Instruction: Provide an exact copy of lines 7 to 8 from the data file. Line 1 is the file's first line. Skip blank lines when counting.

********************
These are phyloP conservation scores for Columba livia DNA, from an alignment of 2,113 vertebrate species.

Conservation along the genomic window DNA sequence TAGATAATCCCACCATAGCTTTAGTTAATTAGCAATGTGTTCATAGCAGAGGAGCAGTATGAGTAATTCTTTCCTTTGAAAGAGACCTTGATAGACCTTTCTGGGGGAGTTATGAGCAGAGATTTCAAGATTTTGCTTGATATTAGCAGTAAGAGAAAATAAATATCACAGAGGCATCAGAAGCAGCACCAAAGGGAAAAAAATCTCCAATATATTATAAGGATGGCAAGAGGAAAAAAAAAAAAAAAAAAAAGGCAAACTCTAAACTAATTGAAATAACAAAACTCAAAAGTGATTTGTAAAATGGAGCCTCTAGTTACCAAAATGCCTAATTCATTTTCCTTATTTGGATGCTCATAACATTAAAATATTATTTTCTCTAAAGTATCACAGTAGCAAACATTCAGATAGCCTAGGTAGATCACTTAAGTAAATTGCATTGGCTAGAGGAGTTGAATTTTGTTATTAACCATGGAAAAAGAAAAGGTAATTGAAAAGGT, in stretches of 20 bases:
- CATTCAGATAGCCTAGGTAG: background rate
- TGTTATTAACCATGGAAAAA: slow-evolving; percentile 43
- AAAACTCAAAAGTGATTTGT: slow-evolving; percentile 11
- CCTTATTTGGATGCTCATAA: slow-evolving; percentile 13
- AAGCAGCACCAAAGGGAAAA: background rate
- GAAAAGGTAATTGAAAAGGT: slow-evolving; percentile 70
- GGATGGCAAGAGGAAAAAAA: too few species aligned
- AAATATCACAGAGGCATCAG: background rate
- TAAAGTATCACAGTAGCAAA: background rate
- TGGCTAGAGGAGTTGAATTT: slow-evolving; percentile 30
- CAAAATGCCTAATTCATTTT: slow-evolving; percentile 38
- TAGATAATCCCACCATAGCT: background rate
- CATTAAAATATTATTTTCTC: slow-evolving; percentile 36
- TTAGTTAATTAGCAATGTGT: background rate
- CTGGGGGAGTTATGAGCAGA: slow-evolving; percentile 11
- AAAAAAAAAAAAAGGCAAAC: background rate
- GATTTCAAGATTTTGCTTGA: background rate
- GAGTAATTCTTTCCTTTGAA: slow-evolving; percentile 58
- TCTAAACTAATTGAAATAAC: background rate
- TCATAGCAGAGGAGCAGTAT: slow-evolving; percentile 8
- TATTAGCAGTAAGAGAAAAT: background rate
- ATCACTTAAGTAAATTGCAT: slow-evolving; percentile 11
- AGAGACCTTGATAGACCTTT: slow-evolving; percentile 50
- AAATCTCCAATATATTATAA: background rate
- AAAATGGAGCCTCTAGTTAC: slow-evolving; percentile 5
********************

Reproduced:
- AAGCAGCACCAAAGGGAAAA: background rate
- GAAAAGGTAATTGAAAAGGT: slow-evolving; percentile 70